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BBR Staff Writer[1] Published 02 April 2018

UK-based Barclays Capital has signed an agreement with the US Department of Justice (DoJ) to pay $2bn to settle claims related to its residential mortgage-backed securities (RMBS).

The company has agreed to pay civil penalties for alleged conduct related to underwriting and issuance of RMBS between 2005 and 2007. 

Barclays is paying $2bn in civil penalties in exchange for dismissal of the amended complaint.

The watchdog three-year investigation revealed that Barclays caused billions of dollars in losses to investors by involving in a fraudulent scheme to sell 36 RMBS deals, resulting in misled of investors regarding the quality of the mortgage loans backing those deals.

According to DoJ, Barclays alleged violations of the Financial Institutions Reform, Recovery, and Enforcement Act of 1989 (FIRREA), based on mail fraud, wire fraud, bank fraud, and other misconduct. 

The regulator has also reached agreement with the two former Barclays executives, who have been named as defendants in the suit.

 Paul Menefee from Menefee of Austin as Barclays’ head banker on its subprime RMBS securitizations, while John T. Carroll from Port Washington of New York served as Barclays’ head trader for subprime loan acquisitions.

Menefee and Carroll agree to pay $2m in civil penalties to the watchdog in exchange for dismissal of the claims against them.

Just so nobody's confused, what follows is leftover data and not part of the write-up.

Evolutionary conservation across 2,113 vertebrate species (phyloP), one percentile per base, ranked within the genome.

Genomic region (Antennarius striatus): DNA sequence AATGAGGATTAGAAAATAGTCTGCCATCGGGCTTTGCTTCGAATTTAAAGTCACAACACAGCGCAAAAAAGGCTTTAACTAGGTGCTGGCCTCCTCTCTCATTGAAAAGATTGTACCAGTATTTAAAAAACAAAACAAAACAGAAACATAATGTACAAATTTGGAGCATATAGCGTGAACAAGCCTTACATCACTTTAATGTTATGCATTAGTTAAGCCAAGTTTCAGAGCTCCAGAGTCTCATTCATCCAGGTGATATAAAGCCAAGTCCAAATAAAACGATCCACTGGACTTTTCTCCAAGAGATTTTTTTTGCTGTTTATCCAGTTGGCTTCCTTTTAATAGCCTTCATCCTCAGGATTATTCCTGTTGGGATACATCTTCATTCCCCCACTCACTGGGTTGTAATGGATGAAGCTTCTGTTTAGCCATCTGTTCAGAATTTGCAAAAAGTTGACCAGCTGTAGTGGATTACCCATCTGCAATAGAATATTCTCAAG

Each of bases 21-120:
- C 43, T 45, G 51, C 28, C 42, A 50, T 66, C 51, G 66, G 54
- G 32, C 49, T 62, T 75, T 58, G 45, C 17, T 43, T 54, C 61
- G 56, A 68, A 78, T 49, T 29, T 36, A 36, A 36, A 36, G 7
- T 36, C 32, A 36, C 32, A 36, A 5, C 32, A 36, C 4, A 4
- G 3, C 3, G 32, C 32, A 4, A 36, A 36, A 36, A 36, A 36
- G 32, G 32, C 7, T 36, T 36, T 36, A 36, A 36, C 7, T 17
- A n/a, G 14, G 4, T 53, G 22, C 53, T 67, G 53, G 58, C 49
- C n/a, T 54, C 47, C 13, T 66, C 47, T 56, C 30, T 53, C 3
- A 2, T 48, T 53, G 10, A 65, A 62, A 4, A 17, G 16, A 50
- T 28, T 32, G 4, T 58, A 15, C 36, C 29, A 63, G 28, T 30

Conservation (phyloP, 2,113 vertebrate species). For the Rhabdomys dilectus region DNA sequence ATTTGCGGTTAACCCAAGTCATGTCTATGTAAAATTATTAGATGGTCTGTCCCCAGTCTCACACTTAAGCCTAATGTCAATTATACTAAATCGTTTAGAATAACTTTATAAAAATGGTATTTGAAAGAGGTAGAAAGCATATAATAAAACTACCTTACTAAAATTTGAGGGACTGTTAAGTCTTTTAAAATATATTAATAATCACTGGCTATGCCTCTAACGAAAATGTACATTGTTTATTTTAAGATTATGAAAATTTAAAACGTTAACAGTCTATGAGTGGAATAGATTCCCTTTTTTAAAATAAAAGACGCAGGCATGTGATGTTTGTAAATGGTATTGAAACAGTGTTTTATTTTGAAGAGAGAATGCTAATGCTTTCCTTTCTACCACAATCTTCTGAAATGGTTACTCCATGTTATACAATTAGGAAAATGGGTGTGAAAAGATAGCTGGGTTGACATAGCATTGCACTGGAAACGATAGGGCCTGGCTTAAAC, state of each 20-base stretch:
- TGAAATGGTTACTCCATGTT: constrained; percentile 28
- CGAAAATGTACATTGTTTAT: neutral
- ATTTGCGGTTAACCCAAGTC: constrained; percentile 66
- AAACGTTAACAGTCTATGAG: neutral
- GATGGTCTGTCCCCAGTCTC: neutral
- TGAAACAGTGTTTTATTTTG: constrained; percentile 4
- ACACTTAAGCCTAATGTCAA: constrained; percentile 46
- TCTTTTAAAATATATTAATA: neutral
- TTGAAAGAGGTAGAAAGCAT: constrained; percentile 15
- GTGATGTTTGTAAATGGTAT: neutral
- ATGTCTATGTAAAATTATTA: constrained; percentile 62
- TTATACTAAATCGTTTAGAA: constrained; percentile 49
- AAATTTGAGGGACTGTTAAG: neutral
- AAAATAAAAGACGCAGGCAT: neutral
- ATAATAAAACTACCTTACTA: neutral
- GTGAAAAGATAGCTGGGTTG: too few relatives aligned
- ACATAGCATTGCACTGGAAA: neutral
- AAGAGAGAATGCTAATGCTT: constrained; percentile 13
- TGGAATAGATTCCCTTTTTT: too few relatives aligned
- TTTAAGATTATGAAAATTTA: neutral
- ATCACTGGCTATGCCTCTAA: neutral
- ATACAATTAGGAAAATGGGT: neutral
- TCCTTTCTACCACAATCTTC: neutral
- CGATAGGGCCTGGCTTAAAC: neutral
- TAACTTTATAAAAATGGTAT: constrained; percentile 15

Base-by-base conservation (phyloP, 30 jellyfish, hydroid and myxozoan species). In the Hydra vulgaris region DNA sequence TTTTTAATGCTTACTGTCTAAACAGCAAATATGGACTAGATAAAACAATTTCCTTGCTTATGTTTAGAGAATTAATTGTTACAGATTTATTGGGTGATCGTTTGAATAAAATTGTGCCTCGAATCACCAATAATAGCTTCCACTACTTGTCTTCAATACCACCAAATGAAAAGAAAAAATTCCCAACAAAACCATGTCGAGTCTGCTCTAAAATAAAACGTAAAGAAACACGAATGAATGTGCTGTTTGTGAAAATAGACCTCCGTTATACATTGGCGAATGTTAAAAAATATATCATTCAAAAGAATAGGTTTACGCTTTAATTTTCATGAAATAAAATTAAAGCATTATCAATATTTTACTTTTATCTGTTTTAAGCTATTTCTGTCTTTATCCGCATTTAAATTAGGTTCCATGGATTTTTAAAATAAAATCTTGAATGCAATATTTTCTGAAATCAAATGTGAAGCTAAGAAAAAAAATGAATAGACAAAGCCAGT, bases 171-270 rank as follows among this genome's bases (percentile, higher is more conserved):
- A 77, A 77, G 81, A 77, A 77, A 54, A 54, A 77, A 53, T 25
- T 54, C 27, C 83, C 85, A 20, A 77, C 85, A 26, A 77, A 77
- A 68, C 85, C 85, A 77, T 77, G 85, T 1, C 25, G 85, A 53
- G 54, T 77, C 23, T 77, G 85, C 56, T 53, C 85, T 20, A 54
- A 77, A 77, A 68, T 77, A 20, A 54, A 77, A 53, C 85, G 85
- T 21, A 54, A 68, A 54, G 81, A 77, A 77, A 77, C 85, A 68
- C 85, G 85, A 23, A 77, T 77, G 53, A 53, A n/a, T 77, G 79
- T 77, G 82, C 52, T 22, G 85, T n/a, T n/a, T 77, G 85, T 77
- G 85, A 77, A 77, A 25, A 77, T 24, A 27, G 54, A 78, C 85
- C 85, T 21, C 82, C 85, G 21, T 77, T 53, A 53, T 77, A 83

The United States Attorney for the Eastern District of New York Richard Donoghue said: “This settlement reflects the ongoing commitment of the Department of Justice, and this Office, to hold banks and other entities and individuals accountable for their fraudulent conduct.”

“The substantial penalty Barclays and its executives have agreed to pay is an important step in recognizing the harm that was caused to the national economy and to investors in RMBS.”

Barclays CEO Jes Staley said: “I am pleased that we have been able to reach a fair and proportionate settlement with the Department of Justice. It has been a priority for this management team from the start to resolve these historic issues in a timely and appropriate manner wherever possible.”


Image: Barclays head office in London. Photo: courtesy of Secretlondon.

References

  1. ^ BBR Staff Writer (policiesandregulatorycompliance.banking-business-review.com)

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